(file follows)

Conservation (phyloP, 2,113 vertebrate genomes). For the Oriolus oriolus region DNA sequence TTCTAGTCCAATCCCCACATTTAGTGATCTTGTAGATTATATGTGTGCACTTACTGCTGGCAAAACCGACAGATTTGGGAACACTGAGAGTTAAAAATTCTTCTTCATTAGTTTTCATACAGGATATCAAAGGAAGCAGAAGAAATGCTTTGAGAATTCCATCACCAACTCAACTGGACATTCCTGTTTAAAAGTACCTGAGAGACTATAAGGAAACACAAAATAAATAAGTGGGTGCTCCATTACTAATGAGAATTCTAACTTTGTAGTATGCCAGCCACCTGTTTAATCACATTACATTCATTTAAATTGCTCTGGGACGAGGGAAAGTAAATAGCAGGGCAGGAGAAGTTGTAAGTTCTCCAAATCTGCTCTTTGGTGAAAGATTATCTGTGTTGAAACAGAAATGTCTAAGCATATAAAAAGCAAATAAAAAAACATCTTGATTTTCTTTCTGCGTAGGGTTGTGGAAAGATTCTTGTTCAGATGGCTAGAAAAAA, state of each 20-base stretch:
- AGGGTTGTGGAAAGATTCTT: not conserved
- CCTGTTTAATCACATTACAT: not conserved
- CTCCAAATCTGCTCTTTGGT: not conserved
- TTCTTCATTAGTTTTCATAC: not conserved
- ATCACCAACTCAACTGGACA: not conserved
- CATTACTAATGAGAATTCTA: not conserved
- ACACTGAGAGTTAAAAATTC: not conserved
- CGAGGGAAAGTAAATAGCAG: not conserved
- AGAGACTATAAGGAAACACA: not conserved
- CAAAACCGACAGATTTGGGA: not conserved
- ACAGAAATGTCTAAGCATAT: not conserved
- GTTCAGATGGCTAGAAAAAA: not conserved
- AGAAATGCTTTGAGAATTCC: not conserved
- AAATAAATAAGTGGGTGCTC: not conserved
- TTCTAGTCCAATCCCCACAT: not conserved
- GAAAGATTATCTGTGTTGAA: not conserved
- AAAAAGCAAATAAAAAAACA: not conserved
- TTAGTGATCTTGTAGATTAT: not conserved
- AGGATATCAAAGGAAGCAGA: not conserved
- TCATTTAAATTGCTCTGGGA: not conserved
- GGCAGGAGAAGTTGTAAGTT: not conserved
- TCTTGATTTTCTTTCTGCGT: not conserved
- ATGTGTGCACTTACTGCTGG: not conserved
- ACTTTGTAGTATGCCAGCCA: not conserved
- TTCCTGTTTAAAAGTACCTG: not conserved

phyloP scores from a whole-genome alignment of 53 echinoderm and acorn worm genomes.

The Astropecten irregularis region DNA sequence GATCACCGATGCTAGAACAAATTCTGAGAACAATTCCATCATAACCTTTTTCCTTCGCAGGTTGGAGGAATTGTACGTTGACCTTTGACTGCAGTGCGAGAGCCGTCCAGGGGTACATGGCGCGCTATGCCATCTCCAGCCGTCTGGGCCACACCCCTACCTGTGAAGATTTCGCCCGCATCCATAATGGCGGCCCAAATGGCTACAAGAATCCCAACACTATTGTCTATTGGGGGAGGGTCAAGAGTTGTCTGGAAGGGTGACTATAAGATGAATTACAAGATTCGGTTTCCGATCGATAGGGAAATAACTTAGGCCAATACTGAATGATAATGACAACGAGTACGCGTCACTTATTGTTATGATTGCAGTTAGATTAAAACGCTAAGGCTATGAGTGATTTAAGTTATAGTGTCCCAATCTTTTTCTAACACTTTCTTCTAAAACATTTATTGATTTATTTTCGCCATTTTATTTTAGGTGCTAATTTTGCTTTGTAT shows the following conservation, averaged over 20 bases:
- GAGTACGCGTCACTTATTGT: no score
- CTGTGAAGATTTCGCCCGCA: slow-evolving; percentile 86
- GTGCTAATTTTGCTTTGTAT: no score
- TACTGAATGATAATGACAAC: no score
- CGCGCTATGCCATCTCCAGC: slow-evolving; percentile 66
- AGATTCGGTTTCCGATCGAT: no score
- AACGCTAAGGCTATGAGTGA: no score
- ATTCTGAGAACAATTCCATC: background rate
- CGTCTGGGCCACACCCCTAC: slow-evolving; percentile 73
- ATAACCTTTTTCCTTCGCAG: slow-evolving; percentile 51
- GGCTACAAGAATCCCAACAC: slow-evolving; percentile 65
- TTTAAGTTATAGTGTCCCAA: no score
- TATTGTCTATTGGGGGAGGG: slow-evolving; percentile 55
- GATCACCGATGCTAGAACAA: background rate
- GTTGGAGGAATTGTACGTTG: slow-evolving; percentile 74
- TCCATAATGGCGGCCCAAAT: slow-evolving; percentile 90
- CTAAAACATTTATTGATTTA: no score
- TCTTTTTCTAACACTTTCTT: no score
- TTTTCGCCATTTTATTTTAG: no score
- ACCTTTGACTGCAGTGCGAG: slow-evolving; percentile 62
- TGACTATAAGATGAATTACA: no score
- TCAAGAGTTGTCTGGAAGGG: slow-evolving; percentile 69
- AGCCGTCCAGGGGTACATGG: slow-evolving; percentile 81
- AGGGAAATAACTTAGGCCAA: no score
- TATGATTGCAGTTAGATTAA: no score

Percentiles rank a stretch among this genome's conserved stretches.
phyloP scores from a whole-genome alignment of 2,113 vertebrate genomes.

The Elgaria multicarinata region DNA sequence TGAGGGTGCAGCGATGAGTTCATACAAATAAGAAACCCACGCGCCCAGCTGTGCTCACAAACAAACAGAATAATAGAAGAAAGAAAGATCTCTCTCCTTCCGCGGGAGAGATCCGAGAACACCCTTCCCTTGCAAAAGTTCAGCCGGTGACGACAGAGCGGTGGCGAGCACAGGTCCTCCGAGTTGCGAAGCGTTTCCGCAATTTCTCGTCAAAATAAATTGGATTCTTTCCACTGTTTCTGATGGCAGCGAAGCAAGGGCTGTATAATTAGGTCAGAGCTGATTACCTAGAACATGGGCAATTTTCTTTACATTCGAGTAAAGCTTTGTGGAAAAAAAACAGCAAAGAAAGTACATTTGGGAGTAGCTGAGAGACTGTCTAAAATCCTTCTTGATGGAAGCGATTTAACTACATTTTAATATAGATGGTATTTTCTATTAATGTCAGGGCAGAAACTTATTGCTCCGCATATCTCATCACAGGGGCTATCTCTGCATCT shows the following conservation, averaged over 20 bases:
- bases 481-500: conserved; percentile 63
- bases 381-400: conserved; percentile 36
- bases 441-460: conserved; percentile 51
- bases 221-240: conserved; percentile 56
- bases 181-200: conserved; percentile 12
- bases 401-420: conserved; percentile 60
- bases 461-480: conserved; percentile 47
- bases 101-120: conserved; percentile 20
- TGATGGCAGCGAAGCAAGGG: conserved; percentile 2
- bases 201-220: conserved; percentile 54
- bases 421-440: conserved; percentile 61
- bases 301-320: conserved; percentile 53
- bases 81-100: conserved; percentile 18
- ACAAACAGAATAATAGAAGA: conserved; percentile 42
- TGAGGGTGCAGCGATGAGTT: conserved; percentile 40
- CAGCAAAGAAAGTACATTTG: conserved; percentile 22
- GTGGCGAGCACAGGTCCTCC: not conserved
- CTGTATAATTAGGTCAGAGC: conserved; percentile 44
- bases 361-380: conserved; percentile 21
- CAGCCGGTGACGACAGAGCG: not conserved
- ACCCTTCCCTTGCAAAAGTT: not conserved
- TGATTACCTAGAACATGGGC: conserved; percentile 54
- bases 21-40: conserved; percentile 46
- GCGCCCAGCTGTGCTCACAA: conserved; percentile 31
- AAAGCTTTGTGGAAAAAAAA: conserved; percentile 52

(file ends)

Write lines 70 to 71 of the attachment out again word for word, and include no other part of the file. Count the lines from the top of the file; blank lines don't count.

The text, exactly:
- ACAAACAGAATAATAGAAGA: conserved; percentile 42
- TGAGGGTGCAGCGATGAGTT: conserved; percentile 40